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The Burden of Disease and Other Causes of Morbidity and Mortality in Backyard Chickens in Low-Income and Middle-Income Countries


Munoz-Gomez, Violeta. The Burden of Disease and Other Causes of Morbidity and Mortality in Backyard Chickens in Low-Income and Middle-Income Countries. 2024, University of Zurich, Faculty of Science.

Abstract

Backyard chicken farms are the predominant poultry production system in low-income and middle-income countries (LMICs), being considered subsistence farming as they contribute to household food security and nutrition through the production of meat, eggs, and manure for crop fertilization. Backyard chickens do not achieve their full production potential because of their exposure to diverse risks. Their living environment and management practices, such as low biosecurity, facilitate the incursion of pathogens, leading to an increase of morbidity and premature deaths.

The aim of this thesis is to quantify the productivity and economic impacts of the main causes of morbidity and mortality in backyard chickens in LMICs, generate an understanding of the availability of prevalence data and fill knowledge gaps on leading diseases in low-resource settings.

A general introduction (Chapter 1) sets the scene for the subject investigated in this thesis. It defines what backyard chicken farms are, conceptualises the economic impact of livestock diseases, introduces the Global Burden of Animal Diseases (GBADs) programme, describes the research objectives, and justifies the epidemiological approaches used in this thesis. In the first study (Chapter 2), a systematic literature review and meta-analysis, we estimated the productivity and economic impact of diseases and other causes of morbidity and mortality. Infectious causes, namely viral and bacterial diseases and non-infectious causes, predation, and cachexia, are the leading causes of mortality recorded per production cycle that also account for the highest economic losses in backyard chickens in LMICs. A limited number of studies on productivity (meat and egg) impacts were found, highlighting the need for research in this area.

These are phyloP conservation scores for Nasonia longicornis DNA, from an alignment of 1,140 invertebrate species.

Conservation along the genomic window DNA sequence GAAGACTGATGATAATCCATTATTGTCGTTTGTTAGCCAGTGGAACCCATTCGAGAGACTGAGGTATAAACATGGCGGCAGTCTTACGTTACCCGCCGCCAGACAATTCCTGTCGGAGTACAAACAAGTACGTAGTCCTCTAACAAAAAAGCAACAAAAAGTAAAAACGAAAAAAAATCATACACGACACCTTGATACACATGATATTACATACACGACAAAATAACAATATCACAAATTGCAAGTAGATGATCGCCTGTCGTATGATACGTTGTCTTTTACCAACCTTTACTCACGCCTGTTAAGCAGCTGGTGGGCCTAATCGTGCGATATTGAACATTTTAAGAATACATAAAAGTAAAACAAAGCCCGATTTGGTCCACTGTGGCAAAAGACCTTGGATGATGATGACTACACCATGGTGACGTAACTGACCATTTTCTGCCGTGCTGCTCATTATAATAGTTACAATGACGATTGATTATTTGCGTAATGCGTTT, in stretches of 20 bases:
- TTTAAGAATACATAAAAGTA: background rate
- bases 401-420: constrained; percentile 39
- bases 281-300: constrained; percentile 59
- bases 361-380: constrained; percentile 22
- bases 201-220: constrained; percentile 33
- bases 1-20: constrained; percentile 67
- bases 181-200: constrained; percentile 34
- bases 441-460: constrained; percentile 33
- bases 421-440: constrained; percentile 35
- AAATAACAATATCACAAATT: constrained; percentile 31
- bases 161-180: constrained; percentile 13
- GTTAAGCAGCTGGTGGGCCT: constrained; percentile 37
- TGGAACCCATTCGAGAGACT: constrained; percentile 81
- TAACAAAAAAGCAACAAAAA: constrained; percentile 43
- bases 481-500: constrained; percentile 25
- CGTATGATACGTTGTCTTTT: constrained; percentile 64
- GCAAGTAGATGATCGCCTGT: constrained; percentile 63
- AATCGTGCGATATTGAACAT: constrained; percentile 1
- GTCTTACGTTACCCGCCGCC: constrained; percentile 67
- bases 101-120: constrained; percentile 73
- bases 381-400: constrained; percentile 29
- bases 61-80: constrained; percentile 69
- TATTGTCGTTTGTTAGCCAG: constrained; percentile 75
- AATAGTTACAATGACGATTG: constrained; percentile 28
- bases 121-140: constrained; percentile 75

In the second study (Chapter 3), we described a dataset on disease prevalence that was gathered during the screening process of the systematic literature review (Chapter 2). We did not find prevalence and seroprevalence data on backyard chicken diseases in 56.9% of LMICs, showing a potential knowledge gap. In countries where we found data, 71.0% of the viral and bacterial prevalence estimates corresponded to diseases notifiable to the World Organisation for Animal Health (WOAH), highlighting a tendency to measure the prevalence of these diseases, which are relevant to international trade.

In the third study (Chapter 4), we predicted coccidiosis prevalence in backyard chickens in the countries and regions of the Horn of Africa, using climatic factors, to bridge the data gap. Results show a predicted prevalence in the Horn of Africa of 0.21 (95% CI: 0.15-0.29). Significant differences were found between the countries with the highest prevalence, namely, Ethiopia, the Republic of South Sudan and Kenya with Djibouti, the country with the lowest prevalence. Confidence intervals overlap between the rest of the countries and those previously mentioned, suggesting no significant difference.

Chapter 5 synthetises and contextualises the main findings of this thesis to the research field and to the GBADs programme, present limitations, future perspectives and overarching conclusions.

Abstract